Enabling virtio on older GNU/Linux installations

Last night I had to migrate a physical GNU/Linux installation to a virtual GNU/Linux installation based on KVM.
Usually the Linux kernel or its initrd enables virtio by default and everything works as expected and vda1 is used as the root filesystem.
However this was not the case yesterday. I got a message similar to:
Kernel panic - not syncing: VFS: Unable to mount root fs on unknown-block(0,0)
which complained about vda1 not being found.

After struggling a little bit I found out how to workaround it. It seems you can enforce some modules to be loaded at initrd. That way when initrd tries to look for the virtio’s vda1 device it will find it. I also added the network driver but I’m not sure it was needed at this point.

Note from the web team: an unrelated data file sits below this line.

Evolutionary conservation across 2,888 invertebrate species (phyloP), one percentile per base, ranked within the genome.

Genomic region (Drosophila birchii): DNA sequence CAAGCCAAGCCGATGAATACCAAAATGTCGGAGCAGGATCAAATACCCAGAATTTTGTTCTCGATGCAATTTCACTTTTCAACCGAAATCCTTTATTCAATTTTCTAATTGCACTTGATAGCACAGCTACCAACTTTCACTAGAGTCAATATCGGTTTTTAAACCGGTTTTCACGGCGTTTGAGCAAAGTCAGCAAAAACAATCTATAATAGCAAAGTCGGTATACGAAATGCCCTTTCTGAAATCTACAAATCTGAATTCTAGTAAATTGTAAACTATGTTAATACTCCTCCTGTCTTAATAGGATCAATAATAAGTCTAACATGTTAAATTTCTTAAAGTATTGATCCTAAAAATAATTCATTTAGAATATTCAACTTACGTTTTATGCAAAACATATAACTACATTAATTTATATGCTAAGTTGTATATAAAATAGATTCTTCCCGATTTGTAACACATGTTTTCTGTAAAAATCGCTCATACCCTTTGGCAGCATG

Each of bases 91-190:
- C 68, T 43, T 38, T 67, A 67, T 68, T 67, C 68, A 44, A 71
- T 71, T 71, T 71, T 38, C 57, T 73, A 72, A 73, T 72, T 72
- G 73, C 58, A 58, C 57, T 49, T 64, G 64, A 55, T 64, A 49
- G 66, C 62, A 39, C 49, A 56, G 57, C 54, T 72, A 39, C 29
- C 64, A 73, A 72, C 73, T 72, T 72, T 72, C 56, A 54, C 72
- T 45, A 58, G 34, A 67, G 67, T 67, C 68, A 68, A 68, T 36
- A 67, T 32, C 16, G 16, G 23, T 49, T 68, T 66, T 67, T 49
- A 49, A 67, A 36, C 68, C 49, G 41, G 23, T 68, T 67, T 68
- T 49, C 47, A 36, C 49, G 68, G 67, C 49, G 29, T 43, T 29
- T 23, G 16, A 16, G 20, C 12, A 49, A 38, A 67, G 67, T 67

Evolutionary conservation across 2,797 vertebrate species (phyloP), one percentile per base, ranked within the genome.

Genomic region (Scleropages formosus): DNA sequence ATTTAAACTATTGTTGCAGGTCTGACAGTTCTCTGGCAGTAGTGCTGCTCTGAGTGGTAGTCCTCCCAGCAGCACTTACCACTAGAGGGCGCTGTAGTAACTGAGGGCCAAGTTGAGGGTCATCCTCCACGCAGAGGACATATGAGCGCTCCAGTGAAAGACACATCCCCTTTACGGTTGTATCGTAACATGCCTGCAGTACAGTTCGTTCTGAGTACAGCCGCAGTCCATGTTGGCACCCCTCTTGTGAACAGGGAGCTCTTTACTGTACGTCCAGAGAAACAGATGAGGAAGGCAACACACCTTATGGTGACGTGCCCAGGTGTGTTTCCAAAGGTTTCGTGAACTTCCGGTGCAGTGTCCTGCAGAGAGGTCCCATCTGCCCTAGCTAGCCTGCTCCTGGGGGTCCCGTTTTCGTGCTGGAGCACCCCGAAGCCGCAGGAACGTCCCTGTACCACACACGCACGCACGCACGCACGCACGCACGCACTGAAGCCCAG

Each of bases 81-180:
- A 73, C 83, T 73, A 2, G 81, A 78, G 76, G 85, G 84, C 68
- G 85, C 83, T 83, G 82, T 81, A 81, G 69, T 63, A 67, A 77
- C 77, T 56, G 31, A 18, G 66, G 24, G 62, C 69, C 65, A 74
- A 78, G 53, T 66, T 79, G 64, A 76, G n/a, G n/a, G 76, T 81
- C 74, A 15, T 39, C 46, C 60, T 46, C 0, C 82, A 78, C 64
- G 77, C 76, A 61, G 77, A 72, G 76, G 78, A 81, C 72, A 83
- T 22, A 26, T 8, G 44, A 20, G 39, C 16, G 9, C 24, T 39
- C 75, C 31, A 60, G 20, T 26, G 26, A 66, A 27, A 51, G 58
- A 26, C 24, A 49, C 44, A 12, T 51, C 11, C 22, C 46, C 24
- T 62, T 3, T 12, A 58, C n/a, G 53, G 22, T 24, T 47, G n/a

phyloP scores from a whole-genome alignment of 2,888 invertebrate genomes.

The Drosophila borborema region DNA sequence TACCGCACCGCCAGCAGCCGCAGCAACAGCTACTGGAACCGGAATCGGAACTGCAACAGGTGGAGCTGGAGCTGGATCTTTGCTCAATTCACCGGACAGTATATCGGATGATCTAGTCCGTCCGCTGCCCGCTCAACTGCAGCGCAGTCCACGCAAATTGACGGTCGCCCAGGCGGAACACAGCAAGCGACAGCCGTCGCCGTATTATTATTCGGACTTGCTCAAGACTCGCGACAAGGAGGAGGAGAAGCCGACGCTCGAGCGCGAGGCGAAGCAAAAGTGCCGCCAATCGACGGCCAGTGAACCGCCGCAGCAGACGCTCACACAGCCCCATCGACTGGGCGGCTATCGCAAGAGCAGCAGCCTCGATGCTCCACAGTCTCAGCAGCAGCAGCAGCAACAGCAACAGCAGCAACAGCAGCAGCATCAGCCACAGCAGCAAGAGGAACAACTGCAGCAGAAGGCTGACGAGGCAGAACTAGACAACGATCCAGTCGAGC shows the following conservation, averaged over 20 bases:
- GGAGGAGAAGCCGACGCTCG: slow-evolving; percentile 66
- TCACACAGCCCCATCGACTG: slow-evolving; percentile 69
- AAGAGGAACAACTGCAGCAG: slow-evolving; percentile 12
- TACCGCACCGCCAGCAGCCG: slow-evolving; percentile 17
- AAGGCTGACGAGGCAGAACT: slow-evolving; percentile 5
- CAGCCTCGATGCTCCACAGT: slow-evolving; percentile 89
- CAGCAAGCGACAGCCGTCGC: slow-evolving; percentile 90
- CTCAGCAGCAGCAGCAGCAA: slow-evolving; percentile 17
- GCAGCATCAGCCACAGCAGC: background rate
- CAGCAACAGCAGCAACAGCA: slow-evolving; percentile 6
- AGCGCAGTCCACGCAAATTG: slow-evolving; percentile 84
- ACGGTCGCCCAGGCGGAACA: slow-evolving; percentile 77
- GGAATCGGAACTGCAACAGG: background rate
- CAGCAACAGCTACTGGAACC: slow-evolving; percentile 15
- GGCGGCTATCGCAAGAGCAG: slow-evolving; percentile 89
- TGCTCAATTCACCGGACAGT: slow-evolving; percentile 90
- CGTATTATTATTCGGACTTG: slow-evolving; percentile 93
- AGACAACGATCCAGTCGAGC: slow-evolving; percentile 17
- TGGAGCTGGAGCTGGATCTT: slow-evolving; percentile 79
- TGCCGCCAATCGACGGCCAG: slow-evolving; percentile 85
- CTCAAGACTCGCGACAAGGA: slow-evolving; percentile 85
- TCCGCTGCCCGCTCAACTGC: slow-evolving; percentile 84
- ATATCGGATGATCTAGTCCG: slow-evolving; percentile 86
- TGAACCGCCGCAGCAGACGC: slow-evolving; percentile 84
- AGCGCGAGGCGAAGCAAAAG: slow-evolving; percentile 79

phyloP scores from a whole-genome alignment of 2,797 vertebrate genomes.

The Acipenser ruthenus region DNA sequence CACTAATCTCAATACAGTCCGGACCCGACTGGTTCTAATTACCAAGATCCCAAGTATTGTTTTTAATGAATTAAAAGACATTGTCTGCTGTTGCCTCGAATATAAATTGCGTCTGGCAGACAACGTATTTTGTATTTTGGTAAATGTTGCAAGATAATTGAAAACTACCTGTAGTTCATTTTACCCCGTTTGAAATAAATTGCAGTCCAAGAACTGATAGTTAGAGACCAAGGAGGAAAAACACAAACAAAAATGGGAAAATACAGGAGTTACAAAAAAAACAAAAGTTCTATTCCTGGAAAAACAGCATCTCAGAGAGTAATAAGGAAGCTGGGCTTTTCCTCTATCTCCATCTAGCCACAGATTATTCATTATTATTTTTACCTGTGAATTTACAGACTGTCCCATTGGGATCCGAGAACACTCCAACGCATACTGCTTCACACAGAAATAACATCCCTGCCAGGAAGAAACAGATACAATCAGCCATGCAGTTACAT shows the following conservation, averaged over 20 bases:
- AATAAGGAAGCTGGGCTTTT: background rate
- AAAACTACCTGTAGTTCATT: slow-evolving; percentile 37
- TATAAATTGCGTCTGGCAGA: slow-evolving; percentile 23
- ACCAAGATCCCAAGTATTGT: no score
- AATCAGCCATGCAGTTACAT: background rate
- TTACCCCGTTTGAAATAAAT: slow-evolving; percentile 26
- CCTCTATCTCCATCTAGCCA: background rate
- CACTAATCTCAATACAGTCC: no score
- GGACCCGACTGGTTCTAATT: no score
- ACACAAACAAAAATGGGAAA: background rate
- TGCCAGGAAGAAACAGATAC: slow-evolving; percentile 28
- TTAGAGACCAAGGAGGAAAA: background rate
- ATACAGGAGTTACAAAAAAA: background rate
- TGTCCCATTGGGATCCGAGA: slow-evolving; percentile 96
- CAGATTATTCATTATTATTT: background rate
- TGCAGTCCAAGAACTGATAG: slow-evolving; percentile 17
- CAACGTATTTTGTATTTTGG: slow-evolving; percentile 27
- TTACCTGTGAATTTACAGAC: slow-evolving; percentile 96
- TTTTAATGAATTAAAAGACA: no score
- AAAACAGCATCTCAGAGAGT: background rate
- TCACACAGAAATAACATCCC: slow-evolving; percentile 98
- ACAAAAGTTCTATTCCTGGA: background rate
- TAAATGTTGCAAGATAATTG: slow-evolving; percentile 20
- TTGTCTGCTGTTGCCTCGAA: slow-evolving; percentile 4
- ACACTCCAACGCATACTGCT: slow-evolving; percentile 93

So what I did was to edit:
so that it read:

and finally I run (inside a chroot where I had mount-binded: sys, proc and dev):
update-initramfs -u
Next time I rebooted the root filesystem was found and our GNU/Linux came back to live again but in a virtual machine.
So if a kernel refuses to find your virtio device as a filesystem root (even if you see in the Virtio KVM page that you kernel supports it because its version is higher than 2.6.25) be sure to try these steps before trying to use a newer kernel or trying to rebuild it with bultin virtio support.

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